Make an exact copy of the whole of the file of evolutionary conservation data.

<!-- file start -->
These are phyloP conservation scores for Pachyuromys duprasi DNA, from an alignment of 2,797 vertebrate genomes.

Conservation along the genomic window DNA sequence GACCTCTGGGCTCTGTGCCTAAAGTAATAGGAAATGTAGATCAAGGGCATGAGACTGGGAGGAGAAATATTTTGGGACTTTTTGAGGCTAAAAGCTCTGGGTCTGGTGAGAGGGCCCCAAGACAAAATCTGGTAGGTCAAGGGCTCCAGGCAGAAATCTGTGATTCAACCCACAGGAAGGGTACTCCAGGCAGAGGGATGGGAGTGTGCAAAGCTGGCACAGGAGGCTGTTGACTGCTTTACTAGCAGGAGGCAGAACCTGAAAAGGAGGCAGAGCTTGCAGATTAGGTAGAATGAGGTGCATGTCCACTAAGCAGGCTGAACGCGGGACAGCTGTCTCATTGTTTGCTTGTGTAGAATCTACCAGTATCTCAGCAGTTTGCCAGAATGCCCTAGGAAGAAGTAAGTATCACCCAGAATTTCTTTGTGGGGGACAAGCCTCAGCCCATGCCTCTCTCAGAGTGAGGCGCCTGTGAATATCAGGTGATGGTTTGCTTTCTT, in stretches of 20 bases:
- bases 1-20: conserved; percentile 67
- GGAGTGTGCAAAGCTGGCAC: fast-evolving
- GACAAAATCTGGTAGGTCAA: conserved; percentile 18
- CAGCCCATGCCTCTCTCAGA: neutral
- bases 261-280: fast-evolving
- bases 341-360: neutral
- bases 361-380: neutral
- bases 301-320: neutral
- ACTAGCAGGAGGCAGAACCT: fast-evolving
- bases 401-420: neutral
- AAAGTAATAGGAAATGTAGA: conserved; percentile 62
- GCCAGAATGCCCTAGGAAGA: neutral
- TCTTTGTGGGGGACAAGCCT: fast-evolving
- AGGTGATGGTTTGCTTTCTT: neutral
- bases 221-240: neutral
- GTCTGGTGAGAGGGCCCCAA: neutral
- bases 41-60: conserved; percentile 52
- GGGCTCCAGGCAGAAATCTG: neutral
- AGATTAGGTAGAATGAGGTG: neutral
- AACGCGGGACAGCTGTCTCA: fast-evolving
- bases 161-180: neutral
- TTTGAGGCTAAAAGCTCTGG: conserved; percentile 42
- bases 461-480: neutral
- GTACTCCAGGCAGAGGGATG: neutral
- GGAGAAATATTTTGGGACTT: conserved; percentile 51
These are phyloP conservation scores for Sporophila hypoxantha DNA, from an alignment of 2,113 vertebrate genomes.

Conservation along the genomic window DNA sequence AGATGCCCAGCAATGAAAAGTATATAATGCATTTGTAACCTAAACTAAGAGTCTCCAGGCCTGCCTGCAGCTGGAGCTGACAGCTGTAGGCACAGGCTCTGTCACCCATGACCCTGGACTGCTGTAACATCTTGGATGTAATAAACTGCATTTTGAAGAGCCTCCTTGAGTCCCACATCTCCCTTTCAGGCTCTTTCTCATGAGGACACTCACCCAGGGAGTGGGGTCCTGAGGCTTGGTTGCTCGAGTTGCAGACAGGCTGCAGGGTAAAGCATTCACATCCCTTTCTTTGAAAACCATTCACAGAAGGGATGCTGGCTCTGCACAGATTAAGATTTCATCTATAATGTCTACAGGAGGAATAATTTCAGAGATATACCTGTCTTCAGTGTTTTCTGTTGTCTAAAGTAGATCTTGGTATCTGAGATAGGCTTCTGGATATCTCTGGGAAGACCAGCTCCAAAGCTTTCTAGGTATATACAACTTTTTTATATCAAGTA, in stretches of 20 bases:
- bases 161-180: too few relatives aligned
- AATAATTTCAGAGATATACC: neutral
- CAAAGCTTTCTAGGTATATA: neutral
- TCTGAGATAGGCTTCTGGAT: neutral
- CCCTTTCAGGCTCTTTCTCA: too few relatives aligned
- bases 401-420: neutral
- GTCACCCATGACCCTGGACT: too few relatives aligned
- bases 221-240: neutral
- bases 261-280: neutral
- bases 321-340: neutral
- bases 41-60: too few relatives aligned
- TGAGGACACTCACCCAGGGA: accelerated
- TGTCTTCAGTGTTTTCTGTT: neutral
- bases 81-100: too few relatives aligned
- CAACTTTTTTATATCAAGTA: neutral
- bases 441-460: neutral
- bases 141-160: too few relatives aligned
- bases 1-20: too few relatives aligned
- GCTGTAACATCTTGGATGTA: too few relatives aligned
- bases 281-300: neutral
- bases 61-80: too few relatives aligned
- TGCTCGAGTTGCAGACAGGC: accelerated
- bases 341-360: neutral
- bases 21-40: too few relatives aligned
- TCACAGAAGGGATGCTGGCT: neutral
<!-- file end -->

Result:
These are phyloP conservation scores for Pachyuromys duprasi DNA, from an alignment of 2,797 vertebrate genomes.

Conservation along the genomic window DNA sequence GACCTCTGGGCTCTGTGCCTAAAGTAATAGGAAATGTAGATCAAGGGCATGAGACTGGGAGGAGAAATATTTTGGGACTTTTTGAGGCTAAAAGCTCTGGGTCTGGTGAGAGGGCCCCAAGACAAAATCTGGTAGGTCAAGGGCTCCAGGCAGAAATCTGTGATTCAACCCACAGGAAGGGTACTCCAGGCAGAGGGATGGGAGTGTGCAAAGCTGGCACAGGAGGCTGTTGACTGCTTTACTAGCAGGAGGCAGAACCTGAAAAGGAGGCAGAGCTTGCAGATTAGGTAGAATGAGGTGCATGTCCACTAAGCAGGCTGAACGCGGGACAGCTGTCTCATTGTTTGCTTGTGTAGAATCTACCAGTATCTCAGCAGTTTGCCAGAATGCCCTAGGAAGAAGTAAGTATCACCCAGAATTTCTTTGTGGGGGACAAGCCTCAGCCCATGCCTCTCTCAGAGTGAGGCGCCTGTGAATATCAGGTGATGGTTTGCTTTCTT, in stretches of 20 bases:
- bases 1-20: conserved; percentile 67
- GGAGTGTGCAAAGCTGGCAC: fast-evolving
- GACAAAATCTGGTAGGTCAA: conserved; percentile 18
- CAGCCCATGCCTCTCTCAGA: neutral
- bases 261-280: fast-evolving
- bases 341-360: neutral
- bases 361-380: neutral
- bases 301-320: neutral
- ACTAGCAGGAGGCAGAACCT: fast-evolving
- bases 401-420: neutral
- AAAGTAATAGGAAATGTAGA: conserved; percentile 62
- GCCAGAATGCCCTAGGAAGA: neutral
- TCTTTGTGGGGGACAAGCCT: fast-evolving
- AGGTGATGGTTTGCTTTCTT: neutral
- bases 221-240: neutral
- GTCTGGTGAGAGGGCCCCAA: neutral
- bases 41-60: conserved; percentile 52
- GGGCTCCAGGCAGAAATCTG: neutral
- AGATTAGGTAGAATGAGGTG: neutral
- AACGCGGGACAGCTGTCTCA: fast-evolving
- bases 161-180: neutral
- TTTGAGGCTAAAAGCTCTGG: conserved; percentile 42
- bases 461-480: neutral
- GTACTCCAGGCAGAGGGATG: neutral
- GGAGAAATATTTTGGGACTT: conserved; percentile 51
These are phyloP conservation scores for Sporophila hypoxantha DNA, from an alignment of 2,113 vertebrate genomes.

Conservation along the genomic window DNA sequence AGATGCCCAGCAATGAAAAGTATATAATGCATTTGTAACCTAAACTAAGAGTCTCCAGGCCTGCCTGCAGCTGGAGCTGACAGCTGTAGGCACAGGCTCTGTCACCCATGACCCTGGACTGCTGTAACATCTTGGATGTAATAAACTGCATTTTGAAGAGCCTCCTTGAGTCCCACATCTCCCTTTCAGGCTCTTTCTCATGAGGACACTCACCCAGGGAGTGGGGTCCTGAGGCTTGGTTGCTCGAGTTGCAGACAGGCTGCAGGGTAAAGCATTCACATCCCTTTCTTTGAAAACCATTCACAGAAGGGATGCTGGCTCTGCACAGATTAAGATTTCATCTATAATGTCTACAGGAGGAATAATTTCAGAGATATACCTGTCTTCAGTGTTTTCTGTTGTCTAAAGTAGATCTTGGTATCTGAGATAGGCTTCTGGATATCTCTGGGAAGACCAGCTCCAAAGCTTTCTAGGTATATACAACTTTTTTATATCAAGTA, in stretches of 20 bases:
- bases 161-180: too few relatives aligned
- AATAATTTCAGAGATATACC: neutral
- CAAAGCTTTCTAGGTATATA: neutral
- TCTGAGATAGGCTTCTGGAT: neutral
- CCCTTTCAGGCTCTTTCTCA: too few relatives aligned
- bases 401-420: neutral
- GTCACCCATGACCCTGGACT: too few relatives aligned
- bases 221-240: neutral
- bases 261-280: neutral
- bases 321-340: neutral
- bases 41-60: too few relatives aligned
- TGAGGACACTCACCCAGGGA: accelerated
- TGTCTTCAGTGTTTTCTGTT: neutral
- bases 81-100: too few relatives aligned
- CAACTTTTTTATATCAAGTA: neutral
- bases 441-460: neutral
- bases 141-160: too few relatives aligned
- bases 1-20: too few relatives aligned
- GCTGTAACATCTTGGATGTA: too few relatives aligned
- bases 281-300: neutral
- bases 61-80: too few relatives aligned
- TGCTCGAGTTGCAGACAGGC: accelerated
- bases 341-360: neutral
- bases 21-40: too few relatives aligned
- TCACAGAAGGGATGCTGGCT: neutral